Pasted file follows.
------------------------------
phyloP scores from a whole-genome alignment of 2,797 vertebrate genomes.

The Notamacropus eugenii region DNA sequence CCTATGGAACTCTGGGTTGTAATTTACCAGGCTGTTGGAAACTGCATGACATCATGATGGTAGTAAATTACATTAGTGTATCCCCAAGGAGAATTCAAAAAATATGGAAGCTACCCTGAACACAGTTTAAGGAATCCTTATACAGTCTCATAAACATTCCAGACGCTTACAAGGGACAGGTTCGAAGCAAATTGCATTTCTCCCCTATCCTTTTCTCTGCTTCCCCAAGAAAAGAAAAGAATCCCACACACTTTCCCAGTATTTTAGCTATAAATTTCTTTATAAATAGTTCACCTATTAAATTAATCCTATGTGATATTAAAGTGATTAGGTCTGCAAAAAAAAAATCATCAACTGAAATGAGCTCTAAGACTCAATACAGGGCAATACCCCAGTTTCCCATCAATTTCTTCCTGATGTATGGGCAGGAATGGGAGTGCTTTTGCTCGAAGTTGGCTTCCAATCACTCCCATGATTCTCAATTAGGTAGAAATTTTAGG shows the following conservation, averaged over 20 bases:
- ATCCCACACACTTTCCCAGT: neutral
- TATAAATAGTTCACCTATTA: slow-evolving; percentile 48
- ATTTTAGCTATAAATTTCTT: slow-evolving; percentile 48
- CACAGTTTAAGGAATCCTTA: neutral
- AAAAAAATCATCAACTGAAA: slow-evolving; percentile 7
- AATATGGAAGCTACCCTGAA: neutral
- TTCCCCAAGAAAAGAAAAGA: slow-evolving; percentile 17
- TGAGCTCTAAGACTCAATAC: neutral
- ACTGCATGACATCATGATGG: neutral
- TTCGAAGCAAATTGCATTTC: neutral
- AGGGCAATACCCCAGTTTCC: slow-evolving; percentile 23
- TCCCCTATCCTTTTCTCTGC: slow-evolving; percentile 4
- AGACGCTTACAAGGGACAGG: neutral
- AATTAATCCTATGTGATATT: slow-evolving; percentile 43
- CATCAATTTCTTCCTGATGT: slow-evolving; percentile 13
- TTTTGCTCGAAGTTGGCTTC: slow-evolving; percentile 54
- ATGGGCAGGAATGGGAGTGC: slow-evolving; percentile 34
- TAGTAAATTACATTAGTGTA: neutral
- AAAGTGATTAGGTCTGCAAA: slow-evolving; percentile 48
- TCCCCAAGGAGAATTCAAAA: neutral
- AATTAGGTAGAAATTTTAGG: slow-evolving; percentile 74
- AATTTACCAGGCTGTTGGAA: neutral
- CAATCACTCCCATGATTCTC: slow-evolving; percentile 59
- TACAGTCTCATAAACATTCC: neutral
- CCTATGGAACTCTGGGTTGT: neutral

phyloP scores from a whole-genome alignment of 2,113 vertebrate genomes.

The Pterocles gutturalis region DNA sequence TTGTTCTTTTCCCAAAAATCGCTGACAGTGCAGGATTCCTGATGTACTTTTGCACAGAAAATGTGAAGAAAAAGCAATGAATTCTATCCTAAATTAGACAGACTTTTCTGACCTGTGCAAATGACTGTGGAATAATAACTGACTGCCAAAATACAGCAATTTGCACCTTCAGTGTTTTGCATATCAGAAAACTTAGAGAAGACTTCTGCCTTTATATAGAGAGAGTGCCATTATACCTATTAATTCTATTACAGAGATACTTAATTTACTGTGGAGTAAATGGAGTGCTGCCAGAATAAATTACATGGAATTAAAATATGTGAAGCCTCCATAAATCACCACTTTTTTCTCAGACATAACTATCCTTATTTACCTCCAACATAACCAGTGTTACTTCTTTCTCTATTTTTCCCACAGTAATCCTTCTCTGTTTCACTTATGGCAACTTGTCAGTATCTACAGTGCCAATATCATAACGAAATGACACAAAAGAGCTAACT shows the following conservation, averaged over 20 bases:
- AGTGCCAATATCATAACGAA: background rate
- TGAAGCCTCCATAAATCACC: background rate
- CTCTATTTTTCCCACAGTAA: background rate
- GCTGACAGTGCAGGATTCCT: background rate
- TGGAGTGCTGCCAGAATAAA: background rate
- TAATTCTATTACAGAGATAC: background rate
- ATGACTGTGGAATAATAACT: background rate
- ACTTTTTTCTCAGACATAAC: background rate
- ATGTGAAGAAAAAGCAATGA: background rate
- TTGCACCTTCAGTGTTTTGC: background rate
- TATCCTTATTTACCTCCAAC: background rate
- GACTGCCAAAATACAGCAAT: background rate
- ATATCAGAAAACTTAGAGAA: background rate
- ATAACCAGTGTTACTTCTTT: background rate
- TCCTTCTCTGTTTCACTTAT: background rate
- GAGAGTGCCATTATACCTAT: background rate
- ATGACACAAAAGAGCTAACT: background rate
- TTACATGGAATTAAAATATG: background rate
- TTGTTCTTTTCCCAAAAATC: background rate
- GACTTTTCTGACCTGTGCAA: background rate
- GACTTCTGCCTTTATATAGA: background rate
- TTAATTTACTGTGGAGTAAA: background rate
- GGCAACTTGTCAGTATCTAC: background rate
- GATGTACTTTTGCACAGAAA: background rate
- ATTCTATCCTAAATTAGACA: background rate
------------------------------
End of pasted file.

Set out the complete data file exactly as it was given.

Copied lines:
phyloP scores from a whole-genome alignment of 2,797 vertebrate genomes.

The Notamacropus eugenii region DNA sequence CCTATGGAACTCTGGGTTGTAATTTACCAGGCTGTTGGAAACTGCATGACATCATGATGGTAGTAAATTACATTAGTGTATCCCCAAGGAGAATTCAAAAAATATGGAAGCTACCCTGAACACAGTTTAAGGAATCCTTATACAGTCTCATAAACATTCCAGACGCTTACAAGGGACAGGTTCGAAGCAAATTGCATTTCTCCCCTATCCTTTTCTCTGCTTCCCCAAGAAAAGAAAAGAATCCCACACACTTTCCCAGTATTTTAGCTATAAATTTCTTTATAAATAGTTCACCTATTAAATTAATCCTATGTGATATTAAAGTGATTAGGTCTGCAAAAAAAAAATCATCAACTGAAATGAGCTCTAAGACTCAATACAGGGCAATACCCCAGTTTCCCATCAATTTCTTCCTGATGTATGGGCAGGAATGGGAGTGCTTTTGCTCGAAGTTGGCTTCCAATCACTCCCATGATTCTCAATTAGGTAGAAATTTTAGG shows the following conservation, averaged over 20 bases:
- ATCCCACACACTTTCCCAGT: neutral
- TATAAATAGTTCACCTATTA: slow-evolving; percentile 48
- ATTTTAGCTATAAATTTCTT: slow-evolving; percentile 48
- CACAGTTTAAGGAATCCTTA: neutral
- AAAAAAATCATCAACTGAAA: slow-evolving; percentile 7
- AATATGGAAGCTACCCTGAA: neutral
- TTCCCCAAGAAAAGAAAAGA: slow-evolving; percentile 17
- TGAGCTCTAAGACTCAATAC: neutral
- ACTGCATGACATCATGATGG: neutral
- TTCGAAGCAAATTGCATTTC: neutral
- AGGGCAATACCCCAGTTTCC: slow-evolving; percentile 23
- TCCCCTATCCTTTTCTCTGC: slow-evolving; percentile 4
- AGACGCTTACAAGGGACAGG: neutral
- AATTAATCCTATGTGATATT: slow-evolving; percentile 43
- CATCAATTTCTTCCTGATGT: slow-evolving; percentile 13
- TTTTGCTCGAAGTTGGCTTC: slow-evolving; percentile 54
- ATGGGCAGGAATGGGAGTGC: slow-evolving; percentile 34
- TAGTAAATTACATTAGTGTA: neutral
- AAAGTGATTAGGTCTGCAAA: slow-evolving; percentile 48
- TCCCCAAGGAGAATTCAAAA: neutral
- AATTAGGTAGAAATTTTAGG: slow-evolving; percentile 74
- AATTTACCAGGCTGTTGGAA: neutral
- CAATCACTCCCATGATTCTC: slow-evolving; percentile 59
- TACAGTCTCATAAACATTCC: neutral
- CCTATGGAACTCTGGGTTGT: neutral

phyloP scores from a whole-genome alignment of 2,113 vertebrate genomes.

The Pterocles gutturalis region DNA sequence TTGTTCTTTTCCCAAAAATCGCTGACAGTGCAGGATTCCTGATGTACTTTTGCACAGAAAATGTGAAGAAAAAGCAATGAATTCTATCCTAAATTAGACAGACTTTTCTGACCTGTGCAAATGACTGTGGAATAATAACTGACTGCCAAAATACAGCAATTTGCACCTTCAGTGTTTTGCATATCAGAAAACTTAGAGAAGACTTCTGCCTTTATATAGAGAGAGTGCCATTATACCTATTAATTCTATTACAGAGATACTTAATTTACTGTGGAGTAAATGGAGTGCTGCCAGAATAAATTACATGGAATTAAAATATGTGAAGCCTCCATAAATCACCACTTTTTTCTCAGACATAACTATCCTTATTTACCTCCAACATAACCAGTGTTACTTCTTTCTCTATTTTTCCCACAGTAATCCTTCTCTGTTTCACTTATGGCAACTTGTCAGTATCTACAGTGCCAATATCATAACGAAATGACACAAAAGAGCTAACT shows the following conservation, averaged over 20 bases:
- AGTGCCAATATCATAACGAA: background rate
- TGAAGCCTCCATAAATCACC: background rate
- CTCTATTTTTCCCACAGTAA: background rate
- GCTGACAGTGCAGGATTCCT: background rate
- TGGAGTGCTGCCAGAATAAA: background rate
- TAATTCTATTACAGAGATAC: background rate
- ATGACTGTGGAATAATAACT: background rate
- ACTTTTTTCTCAGACATAAC: background rate
- ATGTGAAGAAAAAGCAATGA: background rate
- TTGCACCTTCAGTGTTTTGC: background rate
- TATCCTTATTTACCTCCAAC: background rate
- GACTGCCAAAATACAGCAAT: background rate
- ATATCAGAAAACTTAGAGAA: background rate
- ATAACCAGTGTTACTTCTTT: background rate
- TCCTTCTCTGTTTCACTTAT: background rate
- GAGAGTGCCATTATACCTAT: background rate
- ATGACACAAAAGAGCTAACT: background rate
- TTACATGGAATTAAAATATG: background rate
- TTGTTCTTTTCCCAAAAATC: background rate
- GACTTTTCTGACCTGTGCAA: background rate
- GACTTCTGCCTTTATATAGA: background rate
- TTAATTTACTGTGGAGTAAA: background rate
- GGCAACTTGTCAGTATCTAC: background rate
- GATGTACTTTTGCACAGAAA: background rate
- ATTCTATCCTAAATTAGACA: background rate